I mean… I… can fly like a bird in the sky.
That quote is the last line of my favorite poem, “Ego Tripping,” from the pen of one of the dopest poets who ever lived: Nikki Giovanni. I can’t remember who introduced it to me. I just know that I need it in my life like I do… air. Nikki’s words in general, but this poem in particular, is full of Black Girl Magic—a celebration of our divine… perfect… light—and when I read her words, every image, every thought, every proclamation, every memory, each and every letter, washes over me. Cleanses me. Reminds me. Swathes me in the history and power and beauty and deliciousness that comes with being a badass Black woman. That comes with stepping fully into she who is Denene.
From the moment I found out that I was carrying a girlchild in my belly, I knew that I wanted to tuck that magic deep down into her little soul. This was important to me because even as I thought about empowering my own babies with the gift of confidence and high regard for self, I didn’t feel like I possessed those things. The best way I knew how to teach my baby to square her shoulders and know that she’s baaaad was to surround her not only with stories and music that spoke directly to my little brown baby, but to stretch and bend and reach for material that moved beyond the obvious. That inspired. That told her the truth. Sure, I adored reading books by authors like Andrea Pinkney and Ezra Jack Keats and Vera B. Williams, each of whom made clear that stories featuring children of color mattered and were meaningful and lovely. But I was trying to raise a baby who would love listening to opera (Kathleen Battle’s So Many Stars) and jazz (Tony Bennett’s Playground and Louis Armstrong‘s Disney Songs The Satchmo Way) as much as she did the Teletubbies and Elmo, and who wouldn’t be afraid to raise a fist in the air when it came time to rep being a beautiful, strong, smart little black girl. So she might catch a little Alice Walker up in the glider, or a word or two of Toni Morrison whispered in her ear while she dreamed in her crib. I adored reading poetry to her most of all, particularly “Ego Tripping,” because, hello, it’s girl power at its finest.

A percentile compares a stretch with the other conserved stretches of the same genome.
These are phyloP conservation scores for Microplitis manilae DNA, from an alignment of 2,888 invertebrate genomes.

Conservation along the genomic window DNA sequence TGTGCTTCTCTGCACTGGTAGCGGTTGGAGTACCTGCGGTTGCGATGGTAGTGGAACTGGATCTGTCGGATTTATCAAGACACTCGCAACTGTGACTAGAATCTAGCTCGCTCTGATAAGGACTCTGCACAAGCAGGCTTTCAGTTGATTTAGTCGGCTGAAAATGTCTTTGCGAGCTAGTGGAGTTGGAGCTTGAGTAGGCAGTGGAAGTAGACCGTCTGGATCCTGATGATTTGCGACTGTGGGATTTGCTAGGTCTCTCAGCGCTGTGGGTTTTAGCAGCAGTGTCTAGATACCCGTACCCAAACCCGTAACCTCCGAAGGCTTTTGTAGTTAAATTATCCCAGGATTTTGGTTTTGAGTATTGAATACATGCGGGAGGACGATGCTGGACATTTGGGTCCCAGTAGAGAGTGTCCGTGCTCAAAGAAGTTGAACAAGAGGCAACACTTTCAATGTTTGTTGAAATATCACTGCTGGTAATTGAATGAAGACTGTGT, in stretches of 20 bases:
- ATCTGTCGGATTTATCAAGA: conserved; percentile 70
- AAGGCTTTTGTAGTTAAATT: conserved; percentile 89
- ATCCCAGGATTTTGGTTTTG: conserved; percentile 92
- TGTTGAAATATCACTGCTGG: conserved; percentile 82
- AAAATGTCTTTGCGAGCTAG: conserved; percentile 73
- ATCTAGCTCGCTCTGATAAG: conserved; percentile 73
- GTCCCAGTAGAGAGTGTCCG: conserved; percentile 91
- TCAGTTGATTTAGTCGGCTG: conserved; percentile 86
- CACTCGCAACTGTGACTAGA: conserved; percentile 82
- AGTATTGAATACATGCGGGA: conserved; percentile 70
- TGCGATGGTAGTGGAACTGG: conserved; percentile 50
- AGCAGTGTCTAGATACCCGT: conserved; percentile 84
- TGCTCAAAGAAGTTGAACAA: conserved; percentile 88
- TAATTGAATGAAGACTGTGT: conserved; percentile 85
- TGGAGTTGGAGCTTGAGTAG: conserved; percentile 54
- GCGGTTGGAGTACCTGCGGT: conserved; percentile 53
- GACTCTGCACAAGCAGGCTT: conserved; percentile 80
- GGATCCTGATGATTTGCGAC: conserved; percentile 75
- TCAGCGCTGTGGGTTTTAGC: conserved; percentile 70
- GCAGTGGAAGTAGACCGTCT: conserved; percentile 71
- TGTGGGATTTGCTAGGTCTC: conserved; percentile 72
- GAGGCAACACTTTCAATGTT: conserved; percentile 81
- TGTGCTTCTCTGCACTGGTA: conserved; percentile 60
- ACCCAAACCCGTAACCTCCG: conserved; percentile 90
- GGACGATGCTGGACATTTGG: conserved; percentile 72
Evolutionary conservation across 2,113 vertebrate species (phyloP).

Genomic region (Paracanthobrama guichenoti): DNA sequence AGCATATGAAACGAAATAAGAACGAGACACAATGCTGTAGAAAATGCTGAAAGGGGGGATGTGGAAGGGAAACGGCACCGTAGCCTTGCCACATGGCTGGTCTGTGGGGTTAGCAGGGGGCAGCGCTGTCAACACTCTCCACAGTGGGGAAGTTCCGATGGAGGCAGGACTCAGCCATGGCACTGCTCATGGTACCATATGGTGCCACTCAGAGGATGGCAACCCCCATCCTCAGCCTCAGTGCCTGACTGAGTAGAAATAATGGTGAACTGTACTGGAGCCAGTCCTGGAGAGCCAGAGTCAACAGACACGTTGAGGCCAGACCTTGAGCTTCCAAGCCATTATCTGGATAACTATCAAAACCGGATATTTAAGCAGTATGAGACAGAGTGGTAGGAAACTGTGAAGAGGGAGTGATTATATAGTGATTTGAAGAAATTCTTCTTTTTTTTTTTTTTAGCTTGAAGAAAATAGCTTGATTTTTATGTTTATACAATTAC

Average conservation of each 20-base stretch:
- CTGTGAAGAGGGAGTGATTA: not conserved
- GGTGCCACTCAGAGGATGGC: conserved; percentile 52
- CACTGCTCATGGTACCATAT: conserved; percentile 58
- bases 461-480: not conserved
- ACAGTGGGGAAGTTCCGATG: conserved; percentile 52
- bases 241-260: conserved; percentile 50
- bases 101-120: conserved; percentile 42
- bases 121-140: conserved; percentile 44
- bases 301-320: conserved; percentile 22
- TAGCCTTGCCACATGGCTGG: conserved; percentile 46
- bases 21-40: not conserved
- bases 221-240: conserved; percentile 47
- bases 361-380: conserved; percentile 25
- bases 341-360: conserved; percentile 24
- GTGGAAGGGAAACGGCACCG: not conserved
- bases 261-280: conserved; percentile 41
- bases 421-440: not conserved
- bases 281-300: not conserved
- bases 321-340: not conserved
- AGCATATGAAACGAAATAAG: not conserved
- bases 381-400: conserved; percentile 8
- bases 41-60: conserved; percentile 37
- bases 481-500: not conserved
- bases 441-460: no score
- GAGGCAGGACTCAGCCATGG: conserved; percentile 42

There are so many moments in the poem that move me—that remind. But it is that last line, I think, that gives encouragement. Hope. That says to the reader, Black women are capable—that we have it in us to be who we want to be, do what we want to do and, perhaps most importantly, to affect long-lasting change. To leave a mark on this world.
I had that last line emblazoned on a bracelet years ago because, to me, the words are beautiful. Later, that bracelet morphed into my personal armor—a reminder when I’m wearing it to hold my chin up high and, in whatever I’m doing at the moment, to do what I can to leave a mark on the world.
Today, I ask you to join me in leaving a mark on the world by helping children—a deep passion of mine, indeed. During the month of August, I’m joining a passionate group of beloved online writers, photographers, video bloggers and Shot@Life Champions to share inspirational quotes for our children as part of the annual Blogust celebration. Every time you comment on, Tweet, Facebook, Instagram or pin on Pinterest this post (and those by other #Blogust contributors and on the Shot@Life and United Nations Foundation pages), one vaccine will be donated to a child around the world, up to 50,000.
It’s that simple: comment on, Tweet, Facebook or Pin this post, or like this post on the MyBrownBaby social media pages, and a child will get a life-saving immunization—a shot at life that could help somebody’s baby fly like a bird in the sky.
If you’ve got an inspirational, encouraging or fly quote to share, drop it in the comments section. Let’s inspire together!
Mom. NY Times bestselling author. Pop culture ninja. Unapologetic lover of shoes, bacon and babies. Nice with the verbs. Founder of the top black parenting website, MyBrownBaby.